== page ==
Hacker was able to perform this trick by reusing a leaked password from 2014 data breach
It appears that the hacker reused an old leaked password to access CoinHive’s CloudFlare account which was a part of the Kickstarter data breach in 2014.
“Tonight, Oct. 23th at around 22:00 GMT our account for our DNS provider (Cloudflare) has been accessed by an attacker. The DNS records for coinhive.com have been manipulated to redirect requests for the coinhive.min.js to a third party server.”
“We have learned hard lessons about security and used 2FA [Two-factor authentication] and unique passwords for all services since, but we neglected to update our years old Cloudflare account.”
Your Web Browser might be mining cryptocurrency for someone without you knowing
CoinHive came into the media attention a few weeks ago when world’s popular torrent website, The Pirate Bay, was caught secretly using this browser-based cryptocurrency miner on its site.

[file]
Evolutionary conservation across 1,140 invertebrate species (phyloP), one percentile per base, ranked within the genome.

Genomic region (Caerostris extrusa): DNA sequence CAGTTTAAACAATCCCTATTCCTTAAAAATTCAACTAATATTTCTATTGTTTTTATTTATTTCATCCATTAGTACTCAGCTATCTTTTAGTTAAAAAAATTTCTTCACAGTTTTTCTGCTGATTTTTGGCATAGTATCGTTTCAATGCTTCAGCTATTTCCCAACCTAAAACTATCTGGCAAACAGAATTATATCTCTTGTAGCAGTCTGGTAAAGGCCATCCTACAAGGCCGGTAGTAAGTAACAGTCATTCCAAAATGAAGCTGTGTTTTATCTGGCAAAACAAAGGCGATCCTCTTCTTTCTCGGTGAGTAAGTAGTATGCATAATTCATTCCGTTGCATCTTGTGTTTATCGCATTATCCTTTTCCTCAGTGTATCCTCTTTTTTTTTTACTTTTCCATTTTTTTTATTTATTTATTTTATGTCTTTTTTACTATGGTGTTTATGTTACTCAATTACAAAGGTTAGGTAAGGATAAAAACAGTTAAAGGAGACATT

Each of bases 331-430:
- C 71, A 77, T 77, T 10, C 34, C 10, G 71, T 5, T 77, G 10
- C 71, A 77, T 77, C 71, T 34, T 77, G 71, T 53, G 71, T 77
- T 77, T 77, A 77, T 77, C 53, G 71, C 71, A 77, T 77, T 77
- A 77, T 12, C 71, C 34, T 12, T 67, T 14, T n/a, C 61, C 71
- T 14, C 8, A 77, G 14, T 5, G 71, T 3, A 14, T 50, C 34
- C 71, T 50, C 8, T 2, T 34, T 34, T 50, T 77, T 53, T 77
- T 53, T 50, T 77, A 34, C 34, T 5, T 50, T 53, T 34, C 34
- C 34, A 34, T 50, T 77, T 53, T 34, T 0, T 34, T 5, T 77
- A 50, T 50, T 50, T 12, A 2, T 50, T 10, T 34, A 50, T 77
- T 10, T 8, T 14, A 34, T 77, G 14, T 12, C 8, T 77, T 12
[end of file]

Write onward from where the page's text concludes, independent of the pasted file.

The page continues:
After this discovery, more than thousands of websites also started using CoinHive as an alternative monetization model by using their site visitors’ CPU processing power to mine cryptocurrencies.
Even some hackers are also using services like this to earn money from compromised websites by injecting a script secretly.
Well, the company is looking for ways to reimburse its users for the revenue that was lost due to the data breach.
How to Block sites from mining cryptocurrency using your CPU power
You can also install, No Coin Or minerBlock, which are small open source browser extensions (plug-ins) that block coin mining sites.